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A public beach brings Geneva closer to its lake

10.07.2019 – Stéphane Herzog

Geneva’s new point of access to its lake is a response to both social and climatic requirements. It has also brought a more relaxed feel to the Calvinist city’s relationship with the water, as has long since been the case in Berne and Zurich.

The Genevan people want to make the most of their waterfronts. For the last decade or so, they have been pouring onto the banks of the Rhône to bathe as they did in the Middle Ages, or indeed, as people have been doing in the Aare and the Rhine, in Berne and Basel, for some time now. As of 22 June, the people have a new beach to enjoy: the Plage des Eaux-Vives.

A ten-minute walk from the city centre, this free public area, measuring a total of 500 metres in width, is due for completion in spring 2020. Set between land and lake, it will contain a water garden with rare plants, as requested by WWF, and a park. Built on stilts, this leisure hub will include a large esplanade for dinghies, a fishing village and a restaurant facing the Jet d’eau. The Port de la Nautique and its club will be expanded from 600 mooring spaces to 1,000. A long embankment will be constructed heading away from the shore to protect the site. The embankment has led some to fear that the water will not remain sufficiently fresh for swimmers. The canton denies this claim, however. “You have to take risks and move forward,” states architect Marcellin Barthassat who took part in the renovation of the Bains des Pâquis on the other side of the lake in the 1990s.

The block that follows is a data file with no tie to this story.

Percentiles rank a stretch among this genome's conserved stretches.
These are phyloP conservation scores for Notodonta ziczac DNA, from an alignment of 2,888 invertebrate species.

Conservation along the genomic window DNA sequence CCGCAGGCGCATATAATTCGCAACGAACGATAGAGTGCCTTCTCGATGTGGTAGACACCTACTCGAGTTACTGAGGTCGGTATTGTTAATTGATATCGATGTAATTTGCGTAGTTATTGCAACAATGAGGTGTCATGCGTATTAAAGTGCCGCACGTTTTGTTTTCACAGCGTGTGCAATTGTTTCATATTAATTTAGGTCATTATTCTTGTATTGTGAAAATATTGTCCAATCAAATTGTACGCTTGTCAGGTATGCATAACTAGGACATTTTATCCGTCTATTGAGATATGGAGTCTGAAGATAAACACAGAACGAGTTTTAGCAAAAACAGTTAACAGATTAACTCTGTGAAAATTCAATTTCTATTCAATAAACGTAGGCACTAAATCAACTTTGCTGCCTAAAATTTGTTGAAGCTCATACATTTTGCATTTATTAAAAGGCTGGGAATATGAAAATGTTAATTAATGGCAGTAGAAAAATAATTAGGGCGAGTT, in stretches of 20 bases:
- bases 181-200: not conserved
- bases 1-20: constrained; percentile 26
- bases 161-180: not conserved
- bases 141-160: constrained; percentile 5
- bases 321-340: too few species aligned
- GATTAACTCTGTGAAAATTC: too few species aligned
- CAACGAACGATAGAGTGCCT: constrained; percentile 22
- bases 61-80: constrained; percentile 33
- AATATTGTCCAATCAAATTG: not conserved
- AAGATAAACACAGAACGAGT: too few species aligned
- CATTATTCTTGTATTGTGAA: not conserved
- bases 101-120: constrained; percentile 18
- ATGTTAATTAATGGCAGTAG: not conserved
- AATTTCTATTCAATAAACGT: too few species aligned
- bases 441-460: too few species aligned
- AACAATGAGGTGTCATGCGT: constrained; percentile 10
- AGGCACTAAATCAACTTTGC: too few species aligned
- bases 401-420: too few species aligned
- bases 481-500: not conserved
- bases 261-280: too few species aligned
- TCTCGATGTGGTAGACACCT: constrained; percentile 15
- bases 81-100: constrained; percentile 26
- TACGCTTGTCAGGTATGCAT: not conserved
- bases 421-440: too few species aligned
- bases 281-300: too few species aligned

Yverdon and Zurich have their eyes on Geneva

“The bay view will be extraordinary, and we’ll be away from the traffic, in peace and quiet,” explained project manager Franck Pidoux in May. The civil servant, who directs the sector for the renaturation of water courses for the canton, recalls that petitions requesting improved access to the lake have existed for some time. “We had the most limited offer in the Lake Geneva area, in contrast with Berne or Zurich, for example, where they have never cut themselves off from their rivers,” he says. But can a lake be modified? For this project manager, the process is possible, but controversial: “representatives from Yverdon and Zurich have come to see the project to understand Geneva’s approach to building on a lake, which remains an exceptional action under law.”